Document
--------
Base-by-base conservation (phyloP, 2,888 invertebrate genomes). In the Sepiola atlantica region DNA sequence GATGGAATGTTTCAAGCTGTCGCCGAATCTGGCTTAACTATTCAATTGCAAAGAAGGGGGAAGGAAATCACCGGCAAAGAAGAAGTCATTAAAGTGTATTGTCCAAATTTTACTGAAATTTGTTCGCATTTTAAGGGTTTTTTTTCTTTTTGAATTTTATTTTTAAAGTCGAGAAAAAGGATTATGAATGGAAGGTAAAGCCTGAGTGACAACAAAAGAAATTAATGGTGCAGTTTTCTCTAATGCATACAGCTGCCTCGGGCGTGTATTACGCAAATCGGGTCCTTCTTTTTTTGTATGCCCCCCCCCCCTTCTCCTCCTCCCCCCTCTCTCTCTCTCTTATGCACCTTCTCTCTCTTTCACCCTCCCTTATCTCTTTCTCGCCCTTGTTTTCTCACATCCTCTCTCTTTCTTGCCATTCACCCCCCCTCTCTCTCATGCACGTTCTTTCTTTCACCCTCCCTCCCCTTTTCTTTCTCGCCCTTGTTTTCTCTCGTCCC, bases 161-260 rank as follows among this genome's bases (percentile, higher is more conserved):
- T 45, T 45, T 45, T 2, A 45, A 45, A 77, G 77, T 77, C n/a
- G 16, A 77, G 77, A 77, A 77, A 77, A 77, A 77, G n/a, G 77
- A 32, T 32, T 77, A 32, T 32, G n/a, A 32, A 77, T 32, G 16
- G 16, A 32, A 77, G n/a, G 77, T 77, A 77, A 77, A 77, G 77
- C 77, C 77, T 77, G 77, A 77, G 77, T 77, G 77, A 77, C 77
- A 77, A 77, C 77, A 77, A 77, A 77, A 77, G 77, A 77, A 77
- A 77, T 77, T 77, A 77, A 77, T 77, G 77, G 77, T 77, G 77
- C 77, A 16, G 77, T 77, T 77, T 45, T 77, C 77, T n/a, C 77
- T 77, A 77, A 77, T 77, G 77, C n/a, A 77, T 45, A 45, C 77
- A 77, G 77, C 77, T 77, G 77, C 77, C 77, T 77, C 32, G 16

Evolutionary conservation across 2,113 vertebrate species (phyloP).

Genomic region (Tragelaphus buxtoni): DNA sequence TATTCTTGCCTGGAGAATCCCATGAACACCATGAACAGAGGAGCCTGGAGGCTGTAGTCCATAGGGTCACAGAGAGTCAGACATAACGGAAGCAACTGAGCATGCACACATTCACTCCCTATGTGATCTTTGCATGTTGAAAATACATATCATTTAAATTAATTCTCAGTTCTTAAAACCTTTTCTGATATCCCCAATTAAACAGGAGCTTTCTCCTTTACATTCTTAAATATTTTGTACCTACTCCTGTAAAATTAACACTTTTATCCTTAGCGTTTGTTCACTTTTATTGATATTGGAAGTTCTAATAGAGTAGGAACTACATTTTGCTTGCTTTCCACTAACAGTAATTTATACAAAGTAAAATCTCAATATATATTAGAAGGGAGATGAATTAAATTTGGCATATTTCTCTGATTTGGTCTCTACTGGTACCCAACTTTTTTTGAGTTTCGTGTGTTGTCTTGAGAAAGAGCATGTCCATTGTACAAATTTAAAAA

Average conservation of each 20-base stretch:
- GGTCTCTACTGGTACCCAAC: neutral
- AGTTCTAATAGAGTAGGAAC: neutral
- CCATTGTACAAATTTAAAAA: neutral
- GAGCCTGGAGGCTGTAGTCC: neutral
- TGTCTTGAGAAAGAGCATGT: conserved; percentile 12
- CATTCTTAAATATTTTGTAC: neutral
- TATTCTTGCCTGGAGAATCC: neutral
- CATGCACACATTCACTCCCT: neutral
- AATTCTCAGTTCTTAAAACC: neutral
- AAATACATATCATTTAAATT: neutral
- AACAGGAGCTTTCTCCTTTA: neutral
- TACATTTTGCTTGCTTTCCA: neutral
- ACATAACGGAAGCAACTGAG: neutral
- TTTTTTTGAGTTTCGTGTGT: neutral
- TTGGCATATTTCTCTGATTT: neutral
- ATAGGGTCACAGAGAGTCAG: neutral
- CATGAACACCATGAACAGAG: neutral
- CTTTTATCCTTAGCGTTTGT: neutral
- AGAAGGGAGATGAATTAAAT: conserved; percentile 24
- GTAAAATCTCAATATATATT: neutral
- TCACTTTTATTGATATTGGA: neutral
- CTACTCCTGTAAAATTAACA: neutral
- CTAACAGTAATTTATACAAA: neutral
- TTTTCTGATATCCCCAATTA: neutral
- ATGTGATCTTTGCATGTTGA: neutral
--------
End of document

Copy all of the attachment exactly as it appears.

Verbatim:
Base-by-base conservation (phyloP, 2,888 invertebrate genomes). In the Sepiola atlantica region DNA sequence GATGGAATGTTTCAAGCTGTCGCCGAATCTGGCTTAACTATTCAATTGCAAAGAAGGGGGAAGGAAATCACCGGCAAAGAAGAAGTCATTAAAGTGTATTGTCCAAATTTTACTGAAATTTGTTCGCATTTTAAGGGTTTTTTTTCTTTTTGAATTTTATTTTTAAAGTCGAGAAAAAGGATTATGAATGGAAGGTAAAGCCTGAGTGACAACAAAAGAAATTAATGGTGCAGTTTTCTCTAATGCATACAGCTGCCTCGGGCGTGTATTACGCAAATCGGGTCCTTCTTTTTTTGTATGCCCCCCCCCCCTTCTCCTCCTCCCCCCTCTCTCTCTCTCTTATGCACCTTCTCTCTCTTTCACCCTCCCTTATCTCTTTCTCGCCCTTGTTTTCTCACATCCTCTCTCTTTCTTGCCATTCACCCCCCCTCTCTCTCATGCACGTTCTTTCTTTCACCCTCCCTCCCCTTTTCTTTCTCGCCCTTGTTTTCTCTCGTCCC, bases 161-260 rank as follows among this genome's bases (percentile, higher is more conserved):
- T 45, T 45, T 45, T 2, A 45, A 45, A 77, G 77, T 77, C n/a
- G 16, A 77, G 77, A 77, A 77, A 77, A 77, A 77, G n/a, G 77
- A 32, T 32, T 77, A 32, T 32, G n/a, A 32, A 77, T 32, G 16
- G 16, A 32, A 77, G n/a, G 77, T 77, A 77, A 77, A 77, G 77
- C 77, C 77, T 77, G 77, A 77, G 77, T 77, G 77, A 77, C 77
- A 77, A 77, C 77, A 77, A 77, A 77, A 77, G 77, A 77, A 77
- A 77, T 77, T 77, A 77, A 77, T 77, G 77, G 77, T 77, G 77
- C 77, A 16, G 77, T 77, T 77, T 45, T 77, C 77, T n/a, C 77
- T 77, A 77, A 77, T 77, G 77, C n/a, A 77, T 45, A 45, C 77
- A 77, G 77, C 77, T 77, G 77, C 77, C 77, T 77, C 32, G 16

Evolutionary conservation across 2,113 vertebrate species (phyloP).

Genomic region (Tragelaphus buxtoni): DNA sequence TATTCTTGCCTGGAGAATCCCATGAACACCATGAACAGAGGAGCCTGGAGGCTGTAGTCCATAGGGTCACAGAGAGTCAGACATAACGGAAGCAACTGAGCATGCACACATTCACTCCCTATGTGATCTTTGCATGTTGAAAATACATATCATTTAAATTAATTCTCAGTTCTTAAAACCTTTTCTGATATCCCCAATTAAACAGGAGCTTTCTCCTTTACATTCTTAAATATTTTGTACCTACTCCTGTAAAATTAACACTTTTATCCTTAGCGTTTGTTCACTTTTATTGATATTGGAAGTTCTAATAGAGTAGGAACTACATTTTGCTTGCTTTCCACTAACAGTAATTTATACAAAGTAAAATCTCAATATATATTAGAAGGGAGATGAATTAAATTTGGCATATTTCTCTGATTTGGTCTCTACTGGTACCCAACTTTTTTTGAGTTTCGTGTGTTGTCTTGAGAAAGAGCATGTCCATTGTACAAATTTAAAAA

Average conservation of each 20-base stretch:
- GGTCTCTACTGGTACCCAAC: neutral
- AGTTCTAATAGAGTAGGAAC: neutral
- CCATTGTACAAATTTAAAAA: neutral
- GAGCCTGGAGGCTGTAGTCC: neutral
- TGTCTTGAGAAAGAGCATGT: conserved; percentile 12
- CATTCTTAAATATTTTGTAC: neutral
- TATTCTTGCCTGGAGAATCC: neutral
- CATGCACACATTCACTCCCT: neutral
- AATTCTCAGTTCTTAAAACC: neutral
- AAATACATATCATTTAAATT: neutral
- AACAGGAGCTTTCTCCTTTA: neutral
- TACATTTTGCTTGCTTTCCA: neutral
- ACATAACGGAAGCAACTGAG: neutral
- TTTTTTTGAGTTTCGTGTGT: neutral
- TTGGCATATTTCTCTGATTT: neutral
- ATAGGGTCACAGAGAGTCAG: neutral
- CATGAACACCATGAACAGAG: neutral
- CTTTTATCCTTAGCGTTTGT: neutral
- AGAAGGGAGATGAATTAAAT: conserved; percentile 24
- GTAAAATCTCAATATATATT: neutral
- TCACTTTTATTGATATTGGA: neutral
- CTACTCCTGTAAAATTAACA: neutral
- CTAACAGTAATTTATACAAA: neutral
- TTTTCTGATATCCCCAATTA: neutral
- ATGTGATCTTTGCATGTTGA: neutral